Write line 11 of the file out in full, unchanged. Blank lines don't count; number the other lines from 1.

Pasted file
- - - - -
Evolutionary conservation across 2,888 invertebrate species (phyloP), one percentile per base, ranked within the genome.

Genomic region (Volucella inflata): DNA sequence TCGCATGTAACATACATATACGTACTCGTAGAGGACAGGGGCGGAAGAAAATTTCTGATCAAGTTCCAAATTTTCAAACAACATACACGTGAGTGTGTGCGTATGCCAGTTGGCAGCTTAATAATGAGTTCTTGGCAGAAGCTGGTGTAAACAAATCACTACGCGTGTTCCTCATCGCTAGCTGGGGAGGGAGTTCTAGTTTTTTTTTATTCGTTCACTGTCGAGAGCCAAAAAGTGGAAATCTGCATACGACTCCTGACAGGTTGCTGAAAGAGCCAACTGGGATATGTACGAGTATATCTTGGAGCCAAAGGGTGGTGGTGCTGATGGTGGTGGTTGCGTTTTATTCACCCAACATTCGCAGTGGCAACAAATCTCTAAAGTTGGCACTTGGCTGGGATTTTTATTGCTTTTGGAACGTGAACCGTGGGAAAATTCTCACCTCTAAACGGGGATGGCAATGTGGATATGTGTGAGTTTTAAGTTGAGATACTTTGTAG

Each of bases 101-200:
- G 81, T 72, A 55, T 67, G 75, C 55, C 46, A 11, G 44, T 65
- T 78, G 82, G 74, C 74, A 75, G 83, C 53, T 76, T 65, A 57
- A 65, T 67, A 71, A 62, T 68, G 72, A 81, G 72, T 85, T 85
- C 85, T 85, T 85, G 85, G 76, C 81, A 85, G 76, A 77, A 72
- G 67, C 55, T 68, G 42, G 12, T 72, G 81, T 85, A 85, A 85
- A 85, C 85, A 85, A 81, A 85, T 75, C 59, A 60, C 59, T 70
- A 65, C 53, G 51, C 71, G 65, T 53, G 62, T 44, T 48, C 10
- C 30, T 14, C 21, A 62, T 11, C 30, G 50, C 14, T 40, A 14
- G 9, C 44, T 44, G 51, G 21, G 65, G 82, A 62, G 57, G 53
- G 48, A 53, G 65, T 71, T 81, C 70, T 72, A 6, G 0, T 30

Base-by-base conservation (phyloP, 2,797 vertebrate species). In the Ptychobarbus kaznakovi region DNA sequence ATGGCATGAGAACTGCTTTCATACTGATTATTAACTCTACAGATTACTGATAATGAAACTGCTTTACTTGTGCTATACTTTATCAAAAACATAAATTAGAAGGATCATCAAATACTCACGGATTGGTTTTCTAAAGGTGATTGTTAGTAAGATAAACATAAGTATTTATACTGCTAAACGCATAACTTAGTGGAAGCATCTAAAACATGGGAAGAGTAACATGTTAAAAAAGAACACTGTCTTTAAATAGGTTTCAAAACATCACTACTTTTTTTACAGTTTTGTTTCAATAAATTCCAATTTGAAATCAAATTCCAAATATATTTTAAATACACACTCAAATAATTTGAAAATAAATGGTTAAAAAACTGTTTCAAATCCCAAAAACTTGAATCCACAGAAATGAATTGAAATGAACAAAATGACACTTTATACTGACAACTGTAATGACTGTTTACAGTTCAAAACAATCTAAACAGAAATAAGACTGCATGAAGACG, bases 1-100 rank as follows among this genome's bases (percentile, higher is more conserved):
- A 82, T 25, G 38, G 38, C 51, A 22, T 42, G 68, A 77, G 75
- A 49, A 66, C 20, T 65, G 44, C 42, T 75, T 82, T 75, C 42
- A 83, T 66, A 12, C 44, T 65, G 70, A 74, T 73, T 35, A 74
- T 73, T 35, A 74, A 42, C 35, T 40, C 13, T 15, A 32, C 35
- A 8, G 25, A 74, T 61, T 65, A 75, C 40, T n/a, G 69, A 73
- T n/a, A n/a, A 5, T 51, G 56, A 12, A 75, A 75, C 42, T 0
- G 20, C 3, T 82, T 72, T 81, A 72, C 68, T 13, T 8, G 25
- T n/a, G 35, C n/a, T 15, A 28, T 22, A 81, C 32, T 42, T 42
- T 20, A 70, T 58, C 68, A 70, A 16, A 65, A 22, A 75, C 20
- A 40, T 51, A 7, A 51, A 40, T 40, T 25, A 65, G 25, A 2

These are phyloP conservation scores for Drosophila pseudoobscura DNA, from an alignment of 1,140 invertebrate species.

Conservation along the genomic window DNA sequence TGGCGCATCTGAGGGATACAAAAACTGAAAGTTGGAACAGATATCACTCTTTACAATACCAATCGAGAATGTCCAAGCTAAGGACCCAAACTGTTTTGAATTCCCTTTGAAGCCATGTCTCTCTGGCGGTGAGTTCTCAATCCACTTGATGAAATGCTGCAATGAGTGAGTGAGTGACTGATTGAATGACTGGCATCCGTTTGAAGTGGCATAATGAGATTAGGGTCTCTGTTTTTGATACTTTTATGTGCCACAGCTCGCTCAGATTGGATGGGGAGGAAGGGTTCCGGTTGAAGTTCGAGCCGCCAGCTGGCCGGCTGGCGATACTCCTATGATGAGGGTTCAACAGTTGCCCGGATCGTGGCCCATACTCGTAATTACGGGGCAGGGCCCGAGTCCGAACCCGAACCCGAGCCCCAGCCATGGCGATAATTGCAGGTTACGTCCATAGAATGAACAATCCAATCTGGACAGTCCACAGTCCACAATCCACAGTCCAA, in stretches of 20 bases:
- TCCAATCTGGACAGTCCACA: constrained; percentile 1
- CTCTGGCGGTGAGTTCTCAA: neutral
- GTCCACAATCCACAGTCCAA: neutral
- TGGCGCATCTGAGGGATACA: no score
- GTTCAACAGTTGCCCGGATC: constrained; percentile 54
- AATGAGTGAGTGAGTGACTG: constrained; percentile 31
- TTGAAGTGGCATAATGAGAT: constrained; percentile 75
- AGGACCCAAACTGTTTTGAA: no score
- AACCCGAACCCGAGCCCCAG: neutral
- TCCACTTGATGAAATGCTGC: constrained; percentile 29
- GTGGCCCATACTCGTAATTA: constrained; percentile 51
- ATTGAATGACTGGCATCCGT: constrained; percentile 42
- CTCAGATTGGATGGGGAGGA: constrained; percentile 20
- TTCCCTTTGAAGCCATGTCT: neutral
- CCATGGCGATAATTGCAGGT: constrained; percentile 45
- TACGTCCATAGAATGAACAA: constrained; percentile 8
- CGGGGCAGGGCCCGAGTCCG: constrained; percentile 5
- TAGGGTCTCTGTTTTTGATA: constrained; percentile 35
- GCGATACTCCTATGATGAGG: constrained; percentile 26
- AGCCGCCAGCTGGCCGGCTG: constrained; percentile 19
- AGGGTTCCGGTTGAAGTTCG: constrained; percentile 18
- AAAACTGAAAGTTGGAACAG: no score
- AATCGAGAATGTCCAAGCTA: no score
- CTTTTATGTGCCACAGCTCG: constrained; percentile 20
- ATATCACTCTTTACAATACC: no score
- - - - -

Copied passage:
- C 30, T 14, C 21, A 62, T 11, C 30, G 50, C 14, T 40, A 14